In Hornell, hundreds gathered in the streets along state Route 36 to say 'goodbye', to say 'thank you', and to pause in a moment peaceful reflection for a fallen hero.
HORNELL — On the hottest day of the year, a subtle breeze carried a stone cold silence.
Monday evening, communities spanning Steuben County lined streets and highways to send off a protector and revered figure in the community.
A procession of dozens of New York State Police vehicles escorted the body of Nicholas F. Clark home for a final time after the 29-year-old trooper was shot and killed early Monday morning while responding to a domestic dispute in the Town of Corning involving a suicidal man, according to authorities.
In Hornell, hundreds gathered in the streets along state Route 36 to say ‘goodbye’, to say ‘thank you’, and to pause in a moment peaceful reflection for a fallen hero.
In the early evening hours, the rumored route and time of 6:30 p.m. spread by word-of-mouth only. As 6:30 came and passed, it didn’t shake the resolve of those who wished to pay tribute to Clark for his service.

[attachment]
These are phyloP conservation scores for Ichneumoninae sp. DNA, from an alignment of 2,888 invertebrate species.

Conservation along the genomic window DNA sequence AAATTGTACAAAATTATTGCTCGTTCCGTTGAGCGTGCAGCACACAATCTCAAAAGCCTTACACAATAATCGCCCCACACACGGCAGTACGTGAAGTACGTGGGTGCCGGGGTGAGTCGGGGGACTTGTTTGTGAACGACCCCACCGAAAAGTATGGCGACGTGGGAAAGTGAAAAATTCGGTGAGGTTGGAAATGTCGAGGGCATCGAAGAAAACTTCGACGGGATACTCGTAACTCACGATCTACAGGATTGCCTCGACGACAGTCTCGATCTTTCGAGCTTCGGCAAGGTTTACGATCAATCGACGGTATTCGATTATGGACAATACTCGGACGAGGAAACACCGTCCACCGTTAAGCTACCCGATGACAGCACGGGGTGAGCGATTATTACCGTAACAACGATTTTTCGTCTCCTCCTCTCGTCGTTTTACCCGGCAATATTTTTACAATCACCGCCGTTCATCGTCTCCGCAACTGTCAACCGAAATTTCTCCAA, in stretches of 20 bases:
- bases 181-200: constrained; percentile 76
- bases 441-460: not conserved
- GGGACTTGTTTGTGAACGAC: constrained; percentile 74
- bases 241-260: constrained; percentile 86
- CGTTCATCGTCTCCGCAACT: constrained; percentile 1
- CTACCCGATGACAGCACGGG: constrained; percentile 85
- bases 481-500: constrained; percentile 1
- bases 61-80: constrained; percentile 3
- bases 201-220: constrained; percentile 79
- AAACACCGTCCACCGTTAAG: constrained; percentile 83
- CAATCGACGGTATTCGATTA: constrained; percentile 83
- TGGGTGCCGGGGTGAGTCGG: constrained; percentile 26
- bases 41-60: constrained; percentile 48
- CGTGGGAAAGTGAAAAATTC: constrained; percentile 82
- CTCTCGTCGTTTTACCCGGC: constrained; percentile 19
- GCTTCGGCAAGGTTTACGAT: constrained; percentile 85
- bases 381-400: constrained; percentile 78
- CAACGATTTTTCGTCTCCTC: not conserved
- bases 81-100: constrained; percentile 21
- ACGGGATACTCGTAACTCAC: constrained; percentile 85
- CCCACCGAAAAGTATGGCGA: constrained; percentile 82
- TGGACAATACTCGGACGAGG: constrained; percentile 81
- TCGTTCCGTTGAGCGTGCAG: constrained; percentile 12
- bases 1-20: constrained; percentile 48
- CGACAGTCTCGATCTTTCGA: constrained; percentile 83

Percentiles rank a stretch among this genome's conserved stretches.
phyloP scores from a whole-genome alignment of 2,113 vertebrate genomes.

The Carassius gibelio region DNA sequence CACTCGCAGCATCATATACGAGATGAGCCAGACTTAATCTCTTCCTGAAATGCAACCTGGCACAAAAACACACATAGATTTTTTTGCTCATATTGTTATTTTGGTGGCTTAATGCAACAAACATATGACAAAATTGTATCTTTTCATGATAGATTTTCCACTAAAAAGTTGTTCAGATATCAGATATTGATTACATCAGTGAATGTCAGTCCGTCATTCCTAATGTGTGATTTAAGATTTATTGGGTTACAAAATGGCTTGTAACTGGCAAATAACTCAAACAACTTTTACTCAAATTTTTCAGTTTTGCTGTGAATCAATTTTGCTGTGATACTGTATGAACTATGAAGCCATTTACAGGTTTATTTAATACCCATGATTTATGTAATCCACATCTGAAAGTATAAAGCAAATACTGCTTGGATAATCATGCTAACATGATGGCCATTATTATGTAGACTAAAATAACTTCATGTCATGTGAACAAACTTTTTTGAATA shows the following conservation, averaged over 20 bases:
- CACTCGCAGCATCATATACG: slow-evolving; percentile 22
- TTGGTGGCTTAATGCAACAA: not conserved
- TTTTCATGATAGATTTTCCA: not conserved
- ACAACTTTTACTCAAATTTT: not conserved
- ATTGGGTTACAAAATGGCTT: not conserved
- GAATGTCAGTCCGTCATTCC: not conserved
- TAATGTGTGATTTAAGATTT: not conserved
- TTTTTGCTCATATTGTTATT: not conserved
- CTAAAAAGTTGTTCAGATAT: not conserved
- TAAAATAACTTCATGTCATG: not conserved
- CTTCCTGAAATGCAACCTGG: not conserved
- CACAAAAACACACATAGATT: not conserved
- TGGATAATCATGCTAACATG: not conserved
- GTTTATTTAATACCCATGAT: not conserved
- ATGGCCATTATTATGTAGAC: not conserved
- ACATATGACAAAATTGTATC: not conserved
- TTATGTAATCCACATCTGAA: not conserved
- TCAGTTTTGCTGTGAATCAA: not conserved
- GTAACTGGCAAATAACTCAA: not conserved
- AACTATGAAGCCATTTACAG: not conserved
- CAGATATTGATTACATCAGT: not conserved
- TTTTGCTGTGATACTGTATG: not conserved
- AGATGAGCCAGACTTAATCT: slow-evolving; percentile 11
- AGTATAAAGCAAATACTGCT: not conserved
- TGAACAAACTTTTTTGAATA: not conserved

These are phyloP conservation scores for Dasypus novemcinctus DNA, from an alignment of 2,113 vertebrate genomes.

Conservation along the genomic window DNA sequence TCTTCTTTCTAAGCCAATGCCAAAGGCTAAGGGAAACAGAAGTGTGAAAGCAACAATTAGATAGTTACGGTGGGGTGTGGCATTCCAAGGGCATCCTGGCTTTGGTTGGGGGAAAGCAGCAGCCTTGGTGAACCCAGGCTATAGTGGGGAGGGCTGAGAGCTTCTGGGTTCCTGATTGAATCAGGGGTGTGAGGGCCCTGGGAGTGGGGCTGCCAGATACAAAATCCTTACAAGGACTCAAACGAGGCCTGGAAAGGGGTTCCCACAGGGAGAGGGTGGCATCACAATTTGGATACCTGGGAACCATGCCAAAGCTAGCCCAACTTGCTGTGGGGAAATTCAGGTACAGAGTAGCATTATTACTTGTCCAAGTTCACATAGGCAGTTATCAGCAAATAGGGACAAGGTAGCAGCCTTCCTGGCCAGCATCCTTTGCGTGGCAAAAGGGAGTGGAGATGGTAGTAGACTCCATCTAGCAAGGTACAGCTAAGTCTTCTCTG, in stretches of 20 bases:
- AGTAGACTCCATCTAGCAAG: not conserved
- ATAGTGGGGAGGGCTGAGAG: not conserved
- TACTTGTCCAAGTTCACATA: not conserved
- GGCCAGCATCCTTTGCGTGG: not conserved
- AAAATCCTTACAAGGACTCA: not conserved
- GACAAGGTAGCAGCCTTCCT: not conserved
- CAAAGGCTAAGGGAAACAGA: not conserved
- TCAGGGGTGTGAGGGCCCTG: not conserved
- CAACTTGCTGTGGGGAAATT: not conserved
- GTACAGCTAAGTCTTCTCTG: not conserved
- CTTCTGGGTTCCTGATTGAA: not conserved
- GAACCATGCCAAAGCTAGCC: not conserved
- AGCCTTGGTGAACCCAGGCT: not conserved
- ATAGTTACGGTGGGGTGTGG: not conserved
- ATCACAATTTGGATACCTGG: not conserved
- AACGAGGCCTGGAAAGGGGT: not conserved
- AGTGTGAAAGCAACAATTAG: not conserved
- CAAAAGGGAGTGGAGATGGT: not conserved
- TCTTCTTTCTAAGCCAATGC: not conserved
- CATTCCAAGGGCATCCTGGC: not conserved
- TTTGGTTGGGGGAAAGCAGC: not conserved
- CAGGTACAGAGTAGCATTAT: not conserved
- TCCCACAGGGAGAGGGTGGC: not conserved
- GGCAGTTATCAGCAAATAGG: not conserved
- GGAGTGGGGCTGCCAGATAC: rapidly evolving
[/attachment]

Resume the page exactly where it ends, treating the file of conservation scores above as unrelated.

As 7, then 7:30 approached, the crowds only grew in size.
In the meantime, those who knew Clark recalled his driven demeanor and love of family. Those who didn’t offered words of thanks for his service, and some shed a tear.
Shortly before 8 p.m., the motorcade arrived in the Maple City, greeted by hands over hearts, salutes and a reverent bowing of heads.
On its way southbound to the HP Smith & Sons Funeral Home in Canisteo, the procession passed under a massive American flag, hanging from the outstretched bucket of the Hornell Fire Department’s ladder truck.
In the trail of the procession, a long silence continued, as onlookers failed to find the words that would restore comfort and peace of mind in the wake of a senseless tragedy.